How well the calculus behind targeted fake news works – knowledge

contradictions? It doesn’t matter at all, the Russian propaganda departments don’t care about such trifles. Nor does it matter whether individual stories are believable or blatantly insane. The only goal is to pump as much mud as possible into the global information channels and create an opaque broth. Until the audience doesn’t even know what to believe and every message loses its credibility, no matter what the source. It is said that this is the aim of this technique of Russian disinformation policy, which builds on a long tradition from Soviet times: destroying trust. This strategy is also called “firehose of falsehood” – and as a team led by psychologist Sacha Altay from the University of Zurich is now suggesting, it works as it should.

Does a high proportion of false news in the information system poison the entire media well, so that trust as a whole suffers? Altay’s team investigated this question in a study which is accessible on the pre-print server PsyArXiv, i.e. it still has to be examined by specialist colleagues. The scientists organized experiments with 2,735 test subjects, to whom they presented message packages with varying degrees of nonsense. The false news rate was 17, 33, 50, 66 or 83 percent. To ensure that the respective worldview or political beliefs of the study participants did not distort the results, they adjusted the content: everyone received statements that they would not possibly reject for ideological reasons.

“We have observed a significant, consistent impact on trust in the media itself,” Altay’s team writes. In other words, the higher the proportion of false news, the lower the level of trust in the truthfulness of any message. What else is there to believe in when so much nonsense is circulating? The effect occurred regardless of whether the subjects read the news regularly. Even the ability to think critically could not reduce the effect. Instead, a high proportion of fake news created the illusion that one could already distinguish between lies and truth, which was not the case: in the end, the participants also considered correct news to be more likely to be false – they believed almost nothing at all.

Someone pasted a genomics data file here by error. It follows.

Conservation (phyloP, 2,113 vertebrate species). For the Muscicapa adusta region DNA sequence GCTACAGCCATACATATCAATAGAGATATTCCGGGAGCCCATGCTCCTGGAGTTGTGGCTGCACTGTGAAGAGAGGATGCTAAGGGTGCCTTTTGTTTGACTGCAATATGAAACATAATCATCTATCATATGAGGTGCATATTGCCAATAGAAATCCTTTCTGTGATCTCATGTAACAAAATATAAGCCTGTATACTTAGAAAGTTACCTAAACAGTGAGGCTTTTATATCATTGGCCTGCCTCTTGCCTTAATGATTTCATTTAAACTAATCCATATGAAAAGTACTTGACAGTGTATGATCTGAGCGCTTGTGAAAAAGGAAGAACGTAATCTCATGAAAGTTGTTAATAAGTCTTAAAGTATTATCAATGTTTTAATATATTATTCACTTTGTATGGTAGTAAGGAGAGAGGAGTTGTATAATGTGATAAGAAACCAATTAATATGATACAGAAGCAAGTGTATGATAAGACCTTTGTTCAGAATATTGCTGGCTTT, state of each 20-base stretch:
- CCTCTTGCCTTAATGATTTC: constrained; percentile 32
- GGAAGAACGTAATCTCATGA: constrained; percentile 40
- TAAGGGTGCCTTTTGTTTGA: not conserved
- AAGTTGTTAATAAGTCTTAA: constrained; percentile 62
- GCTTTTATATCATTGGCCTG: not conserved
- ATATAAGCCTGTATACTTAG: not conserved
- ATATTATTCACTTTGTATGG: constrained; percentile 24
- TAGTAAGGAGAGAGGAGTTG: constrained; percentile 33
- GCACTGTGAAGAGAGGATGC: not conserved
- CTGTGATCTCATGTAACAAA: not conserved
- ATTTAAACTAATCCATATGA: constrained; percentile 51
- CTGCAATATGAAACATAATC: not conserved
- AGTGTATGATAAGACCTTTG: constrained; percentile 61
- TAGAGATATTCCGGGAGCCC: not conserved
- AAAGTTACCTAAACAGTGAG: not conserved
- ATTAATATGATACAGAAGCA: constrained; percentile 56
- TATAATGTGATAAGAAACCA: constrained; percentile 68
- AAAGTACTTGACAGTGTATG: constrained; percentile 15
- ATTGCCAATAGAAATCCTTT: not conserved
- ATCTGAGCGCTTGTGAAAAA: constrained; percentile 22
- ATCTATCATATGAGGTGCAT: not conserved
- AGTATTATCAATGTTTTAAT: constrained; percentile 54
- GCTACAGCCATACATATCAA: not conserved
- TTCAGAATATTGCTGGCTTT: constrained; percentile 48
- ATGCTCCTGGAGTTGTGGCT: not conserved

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According to the researchers working with Altay, this effect can be self-reinforcing. Once trust in traditional media has been destroyed, people turn to other sources of information that have a particularly lax relationship to truth and lies or deliberately spread false news. Destroyed trust in established media drives the audience into the arms of dubious sources, a vicious circle.

In today’s world, where everyone can and may claim more or less anything, and where attention means everything, this technique is easier than ever to implement. The former adviser to the former US President donald trump For example, Steve Bannon repeatedly referred to the media as an enemy that must be defeated. To do this, Bannon said, they would “flood the system with shit.” That’s what he said, and looking back we can say: That’s what happened. The only thing that has changed since then is that many actors of all stripes have opened the floodgates even further.

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